I'm sorry, I lied. I promised an essay on my addiction to Phyllis Reynolds Naylor's Alice series but I'm finding (surprise, surprise!) that sometimes the VCFA writing experience is just like...writing. Sometimes things don't work and drastic changes are needed. While I will always love the Alice series, I found I could describe my addiction with a couple of paragraphs, which just won't cover the ten page essay I need to submit this month. New plan: The Year of Billy Miller versus The Stories Julian Tells. (It's a long one, click read more if you're up for seeing the match!)
This week is a slight digression from my exploration of character, but as a side project (you know, when I'm procrastinating other writing I'm supposed to be doing...), I've been trying my hand at fantasy. I have a love-hate relationship with this genre, there's really no middle ground for me. Harry Potter? Love! Lord of the Rings? Movies yes, book no way. Last month, I explored why in one of my critical essays for VCFA. (My apologies in advance to fans of Graceling - I toughed it out until chapter four because I so loved the idea of its premise but then I couldn't take any more. This essay is in no way intended to dismiss the capabilities of the author, who is a very talented writer and arguably better at many other aspects of writing than Rowling.) Here's why:
Fantastical Infodumps and Where Not To Find Them
The map at the beginning should have stopped me right there. Attention, now entering Fantasyland! Warning, worldbuilding ahead! But I am a Potter fan who longs to go to Hogwarts. I like fantasy worlds and the premise of Kristin Cashore's Graceling intrigued me. Then I encountered too much information about Graces in the first chapter. When the second chapter began, surely enough, with “It was a land of seven kingdoms” (Cashore 17), I was done.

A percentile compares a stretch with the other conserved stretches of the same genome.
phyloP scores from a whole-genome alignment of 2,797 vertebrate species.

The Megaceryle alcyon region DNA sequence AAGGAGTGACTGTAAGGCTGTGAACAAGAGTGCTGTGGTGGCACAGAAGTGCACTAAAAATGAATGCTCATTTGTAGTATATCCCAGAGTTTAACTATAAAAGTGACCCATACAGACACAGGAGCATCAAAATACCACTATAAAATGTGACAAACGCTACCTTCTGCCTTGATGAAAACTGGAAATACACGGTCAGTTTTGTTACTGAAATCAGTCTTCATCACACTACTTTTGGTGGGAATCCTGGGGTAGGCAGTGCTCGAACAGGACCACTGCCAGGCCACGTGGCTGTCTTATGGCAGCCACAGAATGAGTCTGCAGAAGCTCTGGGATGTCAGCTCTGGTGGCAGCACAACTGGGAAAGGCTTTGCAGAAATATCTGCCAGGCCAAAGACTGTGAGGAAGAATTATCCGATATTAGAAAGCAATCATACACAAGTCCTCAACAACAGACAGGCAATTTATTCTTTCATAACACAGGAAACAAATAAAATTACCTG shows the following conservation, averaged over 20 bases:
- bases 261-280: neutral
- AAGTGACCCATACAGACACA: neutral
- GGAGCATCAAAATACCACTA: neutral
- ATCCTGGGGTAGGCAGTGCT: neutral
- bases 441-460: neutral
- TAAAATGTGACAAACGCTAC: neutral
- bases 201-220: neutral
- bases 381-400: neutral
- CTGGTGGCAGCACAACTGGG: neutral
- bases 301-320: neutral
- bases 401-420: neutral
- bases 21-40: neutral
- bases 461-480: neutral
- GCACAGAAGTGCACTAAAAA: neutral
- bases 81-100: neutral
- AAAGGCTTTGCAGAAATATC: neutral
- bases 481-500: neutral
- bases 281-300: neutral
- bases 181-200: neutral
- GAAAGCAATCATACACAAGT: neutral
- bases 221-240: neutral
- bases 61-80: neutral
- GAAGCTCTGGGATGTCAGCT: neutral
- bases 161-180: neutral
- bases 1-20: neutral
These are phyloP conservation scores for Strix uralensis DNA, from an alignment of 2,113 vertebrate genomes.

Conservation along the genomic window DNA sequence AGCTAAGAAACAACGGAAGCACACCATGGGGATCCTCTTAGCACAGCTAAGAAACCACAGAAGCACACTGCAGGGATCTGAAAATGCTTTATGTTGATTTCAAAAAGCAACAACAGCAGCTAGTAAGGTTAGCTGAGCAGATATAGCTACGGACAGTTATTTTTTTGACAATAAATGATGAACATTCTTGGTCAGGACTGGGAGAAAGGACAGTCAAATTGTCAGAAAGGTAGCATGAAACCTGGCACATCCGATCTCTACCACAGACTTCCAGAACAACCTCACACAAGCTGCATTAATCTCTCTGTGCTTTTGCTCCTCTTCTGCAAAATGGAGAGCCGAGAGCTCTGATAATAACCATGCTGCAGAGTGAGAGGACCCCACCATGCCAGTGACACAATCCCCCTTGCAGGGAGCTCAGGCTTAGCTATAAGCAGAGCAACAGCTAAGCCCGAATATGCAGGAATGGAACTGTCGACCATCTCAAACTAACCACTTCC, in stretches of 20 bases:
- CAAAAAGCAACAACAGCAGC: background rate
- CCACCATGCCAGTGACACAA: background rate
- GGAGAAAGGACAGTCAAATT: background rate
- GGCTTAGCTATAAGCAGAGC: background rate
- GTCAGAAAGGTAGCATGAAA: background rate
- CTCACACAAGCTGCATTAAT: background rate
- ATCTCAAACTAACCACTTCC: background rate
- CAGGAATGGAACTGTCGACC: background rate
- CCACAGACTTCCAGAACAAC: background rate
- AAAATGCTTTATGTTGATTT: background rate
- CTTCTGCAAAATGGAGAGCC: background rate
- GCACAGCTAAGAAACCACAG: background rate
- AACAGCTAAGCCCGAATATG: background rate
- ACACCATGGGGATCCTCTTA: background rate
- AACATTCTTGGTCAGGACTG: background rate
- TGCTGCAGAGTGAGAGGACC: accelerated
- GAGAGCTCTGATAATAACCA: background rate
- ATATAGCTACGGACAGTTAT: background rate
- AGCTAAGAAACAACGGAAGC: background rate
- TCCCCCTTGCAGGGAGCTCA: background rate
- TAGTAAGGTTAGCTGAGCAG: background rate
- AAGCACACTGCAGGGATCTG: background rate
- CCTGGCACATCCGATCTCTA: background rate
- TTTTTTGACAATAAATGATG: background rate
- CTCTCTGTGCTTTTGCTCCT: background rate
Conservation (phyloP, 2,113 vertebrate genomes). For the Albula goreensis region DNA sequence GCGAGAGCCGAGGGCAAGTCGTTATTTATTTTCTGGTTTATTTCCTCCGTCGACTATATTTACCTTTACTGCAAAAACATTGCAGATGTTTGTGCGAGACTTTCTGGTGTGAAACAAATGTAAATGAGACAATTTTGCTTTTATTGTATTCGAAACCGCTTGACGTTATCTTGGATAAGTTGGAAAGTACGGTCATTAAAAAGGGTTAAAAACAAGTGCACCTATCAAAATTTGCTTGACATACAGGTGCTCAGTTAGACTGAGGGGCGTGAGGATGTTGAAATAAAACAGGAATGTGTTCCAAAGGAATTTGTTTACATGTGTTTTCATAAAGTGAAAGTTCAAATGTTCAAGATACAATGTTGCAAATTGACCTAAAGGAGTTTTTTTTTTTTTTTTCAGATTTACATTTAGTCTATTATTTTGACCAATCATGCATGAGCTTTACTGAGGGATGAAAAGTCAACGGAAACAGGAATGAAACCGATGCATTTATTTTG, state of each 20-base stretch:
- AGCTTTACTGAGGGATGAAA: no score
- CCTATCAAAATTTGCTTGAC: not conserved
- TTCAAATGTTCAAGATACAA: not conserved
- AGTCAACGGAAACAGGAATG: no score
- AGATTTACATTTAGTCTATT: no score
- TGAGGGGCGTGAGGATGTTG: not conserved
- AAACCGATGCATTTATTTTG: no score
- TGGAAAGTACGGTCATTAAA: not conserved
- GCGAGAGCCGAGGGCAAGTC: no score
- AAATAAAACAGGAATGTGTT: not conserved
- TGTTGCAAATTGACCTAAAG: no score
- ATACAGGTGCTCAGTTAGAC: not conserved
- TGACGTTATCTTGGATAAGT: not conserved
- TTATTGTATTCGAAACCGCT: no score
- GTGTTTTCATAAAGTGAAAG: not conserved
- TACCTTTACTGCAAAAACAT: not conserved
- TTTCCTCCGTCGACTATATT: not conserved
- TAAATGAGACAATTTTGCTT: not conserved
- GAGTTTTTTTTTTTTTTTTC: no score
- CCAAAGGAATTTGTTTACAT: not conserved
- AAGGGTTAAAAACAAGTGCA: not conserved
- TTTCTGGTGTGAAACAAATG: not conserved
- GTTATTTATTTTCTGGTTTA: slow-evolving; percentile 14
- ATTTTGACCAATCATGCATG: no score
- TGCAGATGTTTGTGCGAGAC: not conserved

No one would argue that fantasy could be done without worldbuilding, it is as essential to the fantasy genre as happily ever after is to romance. But what is the best way to transfer knowledge of the fantastical world to the reader? Fantasy author Elizabeth Bear states that “oft-reviled, the infodump used artfully is nevertheless one of the best means of delivering information” (Bear 199). Yet personally, the mere hint of an infodump leaves me saying “screw the dragon ride” and using my own two feet to run from Fantasyland as fast as I can. Was this the determining factor for me in my love-hate relationship with fantasy, how artfully infodumps are used?
As I was never able to finish J.R.R. Tolkien's The Lord of the Rings (yeah, it's a map thing), I decide to examine the second most popular fantasy novel of all time, J.K. Rowling's Harry Potter and the Sorcerer's Stone, the story of an orphaned boy who learns he is a wizard.